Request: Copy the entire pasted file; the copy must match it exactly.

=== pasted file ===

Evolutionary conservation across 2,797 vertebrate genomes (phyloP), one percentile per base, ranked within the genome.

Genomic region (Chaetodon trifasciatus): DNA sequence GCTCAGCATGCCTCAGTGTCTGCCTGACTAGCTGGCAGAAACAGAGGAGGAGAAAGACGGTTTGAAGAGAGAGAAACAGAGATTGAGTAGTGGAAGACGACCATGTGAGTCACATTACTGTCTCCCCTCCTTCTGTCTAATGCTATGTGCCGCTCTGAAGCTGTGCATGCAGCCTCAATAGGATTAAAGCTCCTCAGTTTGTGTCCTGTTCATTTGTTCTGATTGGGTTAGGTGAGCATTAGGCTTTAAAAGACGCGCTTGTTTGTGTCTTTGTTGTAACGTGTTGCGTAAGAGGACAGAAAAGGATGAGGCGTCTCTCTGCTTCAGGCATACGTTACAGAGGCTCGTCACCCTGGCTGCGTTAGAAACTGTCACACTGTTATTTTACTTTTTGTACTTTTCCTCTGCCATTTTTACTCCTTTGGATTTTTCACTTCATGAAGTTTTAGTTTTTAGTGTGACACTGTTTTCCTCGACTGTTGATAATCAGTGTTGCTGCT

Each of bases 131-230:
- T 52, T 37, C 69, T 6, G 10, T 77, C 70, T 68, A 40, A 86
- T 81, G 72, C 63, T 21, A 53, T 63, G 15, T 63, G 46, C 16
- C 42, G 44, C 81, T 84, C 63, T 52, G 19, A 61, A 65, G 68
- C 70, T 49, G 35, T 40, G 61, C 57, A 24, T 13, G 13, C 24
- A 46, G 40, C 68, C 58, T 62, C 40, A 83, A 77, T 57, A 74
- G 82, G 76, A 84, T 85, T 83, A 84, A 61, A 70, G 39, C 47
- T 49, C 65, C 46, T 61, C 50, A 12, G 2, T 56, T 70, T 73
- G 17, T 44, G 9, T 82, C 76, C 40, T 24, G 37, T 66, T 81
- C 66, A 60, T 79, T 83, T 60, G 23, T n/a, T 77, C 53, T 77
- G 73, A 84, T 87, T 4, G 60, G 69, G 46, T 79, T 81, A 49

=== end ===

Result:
Evolutionary conservation across 2,797 vertebrate genomes (phyloP), one percentile per base, ranked within the genome.

Genomic region (Chaetodon trifasciatus): DNA sequence GCTCAGCATGCCTCAGTGTCTGCCTGACTAGCTGGCAGAAACAGAGGAGGAGAAAGACGGTTTGAAGAGAGAGAAACAGAGATTGAGTAGTGGAAGACGACCATGTGAGTCACATTACTGTCTCCCCTCCTTCTGTCTAATGCTATGTGCCGCTCTGAAGCTGTGCATGCAGCCTCAATAGGATTAAAGCTCCTCAGTTTGTGTCCTGTTCATTTGTTCTGATTGGGTTAGGTGAGCATTAGGCTTTAAAAGACGCGCTTGTTTGTGTCTTTGTTGTAACGTGTTGCGTAAGAGGACAGAAAAGGATGAGGCGTCTCTCTGCTTCAGGCATACGTTACAGAGGCTCGTCACCCTGGCTGCGTTAGAAACTGTCACACTGTTATTTTACTTTTTGTACTTTTCCTCTGCCATTTTTACTCCTTTGGATTTTTCACTTCATGAAGTTTTAGTTTTTAGTGTGACACTGTTTTCCTCGACTGTTGATAATCAGTGTTGCTGCT

Each of bases 131-230:
- T 52, T 37, C 69, T 6, G 10, T 77, C 70, T 68, A 40, A 86
- T 81, G 72, C 63, T 21, A 53, T 63, G 15, T 63, G 46, C 16
- C 42, G 44, C 81, T 84, C 63, T 52, G 19, A 61, A 65, G 68
- C 70, T 49, G 35, T 40, G 61, C 57, A 24, T 13, G 13, C 24
- A 46, G 40, C 68, C 58, T 62, C 40, A 83, A 77, T 57, A 74
- G 82, G 76, A 84, T 85, T 83, A 84, A 61, A 70, G 39, C 47
- T 49, C 65, C 46, T 61, C 50, A 12, G 2, T 56, T 70, T 73
- G 17, T 44, G 9, T 82, C 76, C 40, T 24, G 37, T 66, T 81
- C 66, A 60, T 79, T 83, T 60, G 23, T n/a, T 77, C 53, T 77
- G 73, A 84, T 87, T 4, G 60, G 69, G 46, T 79, T 81, A 49